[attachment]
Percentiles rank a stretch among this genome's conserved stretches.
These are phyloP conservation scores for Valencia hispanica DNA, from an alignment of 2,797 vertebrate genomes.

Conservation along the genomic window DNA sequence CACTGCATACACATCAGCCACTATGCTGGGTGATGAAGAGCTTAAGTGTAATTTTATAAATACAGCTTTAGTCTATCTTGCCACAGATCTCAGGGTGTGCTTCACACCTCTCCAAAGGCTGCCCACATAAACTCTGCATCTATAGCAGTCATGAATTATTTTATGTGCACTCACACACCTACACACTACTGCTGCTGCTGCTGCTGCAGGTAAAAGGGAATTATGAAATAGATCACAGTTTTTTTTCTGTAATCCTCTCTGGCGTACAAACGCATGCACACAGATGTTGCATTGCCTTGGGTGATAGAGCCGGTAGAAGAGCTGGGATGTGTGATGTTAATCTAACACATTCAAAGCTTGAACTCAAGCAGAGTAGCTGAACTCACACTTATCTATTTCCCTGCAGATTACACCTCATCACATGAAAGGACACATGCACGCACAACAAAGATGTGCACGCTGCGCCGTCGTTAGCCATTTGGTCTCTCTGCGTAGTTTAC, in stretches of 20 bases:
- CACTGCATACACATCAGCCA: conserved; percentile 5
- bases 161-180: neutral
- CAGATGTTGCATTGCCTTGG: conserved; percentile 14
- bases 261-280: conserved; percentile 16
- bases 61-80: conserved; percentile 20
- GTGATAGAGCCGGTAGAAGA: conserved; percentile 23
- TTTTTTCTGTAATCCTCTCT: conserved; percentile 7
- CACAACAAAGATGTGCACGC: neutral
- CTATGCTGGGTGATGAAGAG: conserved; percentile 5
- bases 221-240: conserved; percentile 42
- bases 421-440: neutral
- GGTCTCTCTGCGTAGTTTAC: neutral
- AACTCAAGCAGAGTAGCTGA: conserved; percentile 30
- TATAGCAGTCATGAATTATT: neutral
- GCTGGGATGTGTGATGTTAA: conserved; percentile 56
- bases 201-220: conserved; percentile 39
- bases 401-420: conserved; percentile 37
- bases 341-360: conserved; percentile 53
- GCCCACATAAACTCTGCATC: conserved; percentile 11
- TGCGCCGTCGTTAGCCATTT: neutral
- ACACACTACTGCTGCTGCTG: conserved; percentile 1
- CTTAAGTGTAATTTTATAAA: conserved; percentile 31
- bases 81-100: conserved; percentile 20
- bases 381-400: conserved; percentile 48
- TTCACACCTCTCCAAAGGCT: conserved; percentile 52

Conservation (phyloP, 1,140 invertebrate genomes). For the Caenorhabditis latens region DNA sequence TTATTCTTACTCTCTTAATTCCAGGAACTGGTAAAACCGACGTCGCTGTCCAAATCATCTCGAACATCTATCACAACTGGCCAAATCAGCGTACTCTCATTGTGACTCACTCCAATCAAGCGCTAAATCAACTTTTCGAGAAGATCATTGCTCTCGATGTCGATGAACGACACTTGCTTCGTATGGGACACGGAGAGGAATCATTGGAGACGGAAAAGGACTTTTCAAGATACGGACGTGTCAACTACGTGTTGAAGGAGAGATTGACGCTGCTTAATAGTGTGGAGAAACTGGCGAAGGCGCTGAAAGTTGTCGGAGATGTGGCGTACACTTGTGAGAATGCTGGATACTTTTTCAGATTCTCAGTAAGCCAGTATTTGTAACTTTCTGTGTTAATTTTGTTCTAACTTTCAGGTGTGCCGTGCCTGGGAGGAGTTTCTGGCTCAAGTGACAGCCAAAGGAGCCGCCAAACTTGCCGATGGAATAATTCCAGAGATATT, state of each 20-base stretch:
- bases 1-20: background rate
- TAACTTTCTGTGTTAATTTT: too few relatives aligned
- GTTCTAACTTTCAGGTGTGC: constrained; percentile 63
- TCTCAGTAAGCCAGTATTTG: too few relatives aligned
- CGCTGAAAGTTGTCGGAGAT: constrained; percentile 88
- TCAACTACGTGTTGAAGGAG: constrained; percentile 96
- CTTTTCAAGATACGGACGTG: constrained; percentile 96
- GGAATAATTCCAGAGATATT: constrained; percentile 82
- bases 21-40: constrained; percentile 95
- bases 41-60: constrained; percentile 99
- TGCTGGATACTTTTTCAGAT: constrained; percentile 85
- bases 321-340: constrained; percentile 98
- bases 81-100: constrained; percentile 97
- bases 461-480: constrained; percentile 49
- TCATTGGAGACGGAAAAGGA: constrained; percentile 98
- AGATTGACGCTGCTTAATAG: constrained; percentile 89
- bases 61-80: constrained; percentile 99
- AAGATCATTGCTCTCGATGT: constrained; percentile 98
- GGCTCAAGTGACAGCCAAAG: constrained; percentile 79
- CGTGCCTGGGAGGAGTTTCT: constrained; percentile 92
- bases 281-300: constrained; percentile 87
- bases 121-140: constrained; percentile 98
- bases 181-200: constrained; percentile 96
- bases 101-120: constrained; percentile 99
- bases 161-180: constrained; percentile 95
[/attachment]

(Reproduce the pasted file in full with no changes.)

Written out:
Percentiles rank a stretch among this genome's conserved stretches.
These are phyloP conservation scores for Valencia hispanica DNA, from an alignment of 2,797 vertebrate genomes.

Conservation along the genomic window DNA sequence CACTGCATACACATCAGCCACTATGCTGGGTGATGAAGAGCTTAAGTGTAATTTTATAAATACAGCTTTAGTCTATCTTGCCACAGATCTCAGGGTGTGCTTCACACCTCTCCAAAGGCTGCCCACATAAACTCTGCATCTATAGCAGTCATGAATTATTTTATGTGCACTCACACACCTACACACTACTGCTGCTGCTGCTGCTGCAGGTAAAAGGGAATTATGAAATAGATCACAGTTTTTTTTCTGTAATCCTCTCTGGCGTACAAACGCATGCACACAGATGTTGCATTGCCTTGGGTGATAGAGCCGGTAGAAGAGCTGGGATGTGTGATGTTAATCTAACACATTCAAAGCTTGAACTCAAGCAGAGTAGCTGAACTCACACTTATCTATTTCCCTGCAGATTACACCTCATCACATGAAAGGACACATGCACGCACAACAAAGATGTGCACGCTGCGCCGTCGTTAGCCATTTGGTCTCTCTGCGTAGTTTAC, in stretches of 20 bases:
- CACTGCATACACATCAGCCA: conserved; percentile 5
- bases 161-180: neutral
- CAGATGTTGCATTGCCTTGG: conserved; percentile 14
- bases 261-280: conserved; percentile 16
- bases 61-80: conserved; percentile 20
- GTGATAGAGCCGGTAGAAGA: conserved; percentile 23
- TTTTTTCTGTAATCCTCTCT: conserved; percentile 7
- CACAACAAAGATGTGCACGC: neutral
- CTATGCTGGGTGATGAAGAG: conserved; percentile 5
- bases 221-240: conserved; percentile 42
- bases 421-440: neutral
- GGTCTCTCTGCGTAGTTTAC: neutral
- AACTCAAGCAGAGTAGCTGA: conserved; percentile 30
- TATAGCAGTCATGAATTATT: neutral
- GCTGGGATGTGTGATGTTAA: conserved; percentile 56
- bases 201-220: conserved; percentile 39
- bases 401-420: conserved; percentile 37
- bases 341-360: conserved; percentile 53
- GCCCACATAAACTCTGCATC: conserved; percentile 11
- TGCGCCGTCGTTAGCCATTT: neutral
- ACACACTACTGCTGCTGCTG: conserved; percentile 1
- CTTAAGTGTAATTTTATAAA: conserved; percentile 31
- bases 81-100: conserved; percentile 20
- bases 381-400: conserved; percentile 48
- TTCACACCTCTCCAAAGGCT: conserved; percentile 52

Conservation (phyloP, 1,140 invertebrate genomes). For the Caenorhabditis latens region DNA sequence TTATTCTTACTCTCTTAATTCCAGGAACTGGTAAAACCGACGTCGCTGTCCAAATCATCTCGAACATCTATCACAACTGGCCAAATCAGCGTACTCTCATTGTGACTCACTCCAATCAAGCGCTAAATCAACTTTTCGAGAAGATCATTGCTCTCGATGTCGATGAACGACACTTGCTTCGTATGGGACACGGAGAGGAATCATTGGAGACGGAAAAGGACTTTTCAAGATACGGACGTGTCAACTACGTGTTGAAGGAGAGATTGACGCTGCTTAATAGTGTGGAGAAACTGGCGAAGGCGCTGAAAGTTGTCGGAGATGTGGCGTACACTTGTGAGAATGCTGGATACTTTTTCAGATTCTCAGTAAGCCAGTATTTGTAACTTTCTGTGTTAATTTTGTTCTAACTTTCAGGTGTGCCGTGCCTGGGAGGAGTTTCTGGCTCAAGTGACAGCCAAAGGAGCCGCCAAACTTGCCGATGGAATAATTCCAGAGATATT, state of each 20-base stretch:
- bases 1-20: background rate
- TAACTTTCTGTGTTAATTTT: too few relatives aligned
- GTTCTAACTTTCAGGTGTGC: constrained; percentile 63
- TCTCAGTAAGCCAGTATTTG: too few relatives aligned
- CGCTGAAAGTTGTCGGAGAT: constrained; percentile 88
- TCAACTACGTGTTGAAGGAG: constrained; percentile 96
- CTTTTCAAGATACGGACGTG: constrained; percentile 96
- GGAATAATTCCAGAGATATT: constrained; percentile 82
- bases 21-40: constrained; percentile 95
- bases 41-60: constrained; percentile 99
- TGCTGGATACTTTTTCAGAT: constrained; percentile 85
- bases 321-340: constrained; percentile 98
- bases 81-100: constrained; percentile 97
- bases 461-480: constrained; percentile 49
- TCATTGGAGACGGAAAAGGA: constrained; percentile 98
- AGATTGACGCTGCTTAATAG: constrained; percentile 89
- bases 61-80: constrained; percentile 99
- AAGATCATTGCTCTCGATGT: constrained; percentile 98
- GGCTCAAGTGACAGCCAAAG: constrained; percentile 79
- CGTGCCTGGGAGGAGTTTCT: constrained; percentile 92
- bases 281-300: constrained; percentile 87
- bases 121-140: constrained; percentile 98
- bases 181-200: constrained; percentile 96
- bases 101-120: constrained; percentile 99
- bases 161-180: constrained; percentile 95